WHY CHOOSE ACADIA MOUNTAIN GUIDES CLIMBING SCHOOL?
The simple answer is a steady history of leading the way in climbing instruction.
Acadia Mountain Guides Climbing School is committed to helping you choose the climbing school or guide service that is right for you. We believe strongly in the value of instructor and guide education and provide the following information to help you make an informed choice.
This was prepared by Jon Tierney, owner of Acadia Mountain Guides.
Jon was one of the earliest individuals to complete the American Mountain Guides Association (AMGA) rock guide certification in 1993 and subsequently achieved alpine and ski mountaineering certification to become a fully certified IFMGA internationally recognized mountain guide. He served on the AMGA BOD from 1996 to 2002 and the AMGA technical committee from 1997 to 2008 and was an AMGA instructor/examiner during that time. He also chaired the AMGA Accreditation committee for many years. Jon has served as a peer reviewer and consultant to a variety of universities, organizations, and climbing schools on climbing and outdoor leadership. Jon was the point person behind the development of the AMGA Top Rope Site Manager Course (now called Single Pitch) in 1997 and coordinated it through its youth from 1998 to 2004.
In 2004 the AMGA awarded Jon a lifetime membership for his educational contributions to the AMGA education and accreditation programs. In 2007 Jon co-founded the Professional Climbing Instructors Association and is the current PCIA educational director. He is uniquely qualified to author this information.
There are many quality climbing schools and guides in the Northeast. However, there are differences in detail, history, quality and style that may make a particular school or guide a better choice. While the public is beginning to expect training and certification, there is no government or insurance-based requirement regarding training rock climbing instruction. Acadia National Park does not require training or certification to offer rock climbing to the public.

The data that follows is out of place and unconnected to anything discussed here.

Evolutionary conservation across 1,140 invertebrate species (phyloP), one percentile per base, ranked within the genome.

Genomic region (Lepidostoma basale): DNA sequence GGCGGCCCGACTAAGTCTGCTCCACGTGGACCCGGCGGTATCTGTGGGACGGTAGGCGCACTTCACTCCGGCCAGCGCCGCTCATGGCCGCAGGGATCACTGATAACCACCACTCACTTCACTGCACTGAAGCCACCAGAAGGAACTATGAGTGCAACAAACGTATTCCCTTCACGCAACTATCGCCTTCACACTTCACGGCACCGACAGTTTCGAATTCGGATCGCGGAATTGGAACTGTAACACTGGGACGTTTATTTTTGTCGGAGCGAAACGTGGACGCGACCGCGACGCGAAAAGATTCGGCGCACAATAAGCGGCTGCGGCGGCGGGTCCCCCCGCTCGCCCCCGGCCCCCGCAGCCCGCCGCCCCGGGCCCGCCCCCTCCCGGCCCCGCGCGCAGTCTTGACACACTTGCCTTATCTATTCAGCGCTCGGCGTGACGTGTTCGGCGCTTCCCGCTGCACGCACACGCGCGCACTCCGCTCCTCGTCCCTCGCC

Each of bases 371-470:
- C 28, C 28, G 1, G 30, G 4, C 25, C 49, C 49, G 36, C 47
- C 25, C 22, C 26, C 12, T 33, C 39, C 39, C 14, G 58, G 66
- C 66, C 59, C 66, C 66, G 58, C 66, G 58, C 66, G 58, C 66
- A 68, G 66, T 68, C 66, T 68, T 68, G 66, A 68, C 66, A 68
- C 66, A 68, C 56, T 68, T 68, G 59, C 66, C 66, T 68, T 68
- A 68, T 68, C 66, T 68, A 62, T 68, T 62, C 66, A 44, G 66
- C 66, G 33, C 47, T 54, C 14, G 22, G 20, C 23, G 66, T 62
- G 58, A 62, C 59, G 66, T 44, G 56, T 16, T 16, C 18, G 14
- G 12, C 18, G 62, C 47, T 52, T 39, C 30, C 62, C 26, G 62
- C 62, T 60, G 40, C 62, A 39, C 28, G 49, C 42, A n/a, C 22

Although risk can never be eliminated, proper training minimizes it. A strong resume of personal climbing is not enough. It must be combined with formal education, evaluation, and strong mentorship to maximize competency and to reduce risks. Most people expect this of a doctor or a pilot – Shouldn’t you expect the same from your instructor or guide?
Since our inception in 1993, Acadia Mountain Guides has consistently offered the public a cadre of highly skilled guides who have been trained and certified by professional organizations before working with clients in the field. Few to no other schools in the country can match this commitment to instructor and guide education and mentorship. Simply put, I was a believer in guide education and evaluation long before it became a necessary business expense as some services view it.
When one reviews marketing materials, most climbing schools appear to offer similar products. Crafty language can present a rosy picture to the consumer but what does this all mean? Highly experienced? AMGA or PCIA accredited vs trained vs certified? What training applies to what terrain? How does it relate to you?
In the United States, as in many countries, the needs of climbing instructors and the needs of guides are best served by multiple organizations. While some individuals are equally adept at instructing and guiding, this is not commonly the case. A person who might be really good at guiding you on Cannon Mountain may not be the best person to teach you how to climb on a short crag. While both need to be technically proficient climbers, the instructor needs to better understand learning styles and educational outcomes and have a nurturing attitude that supports learning and fun.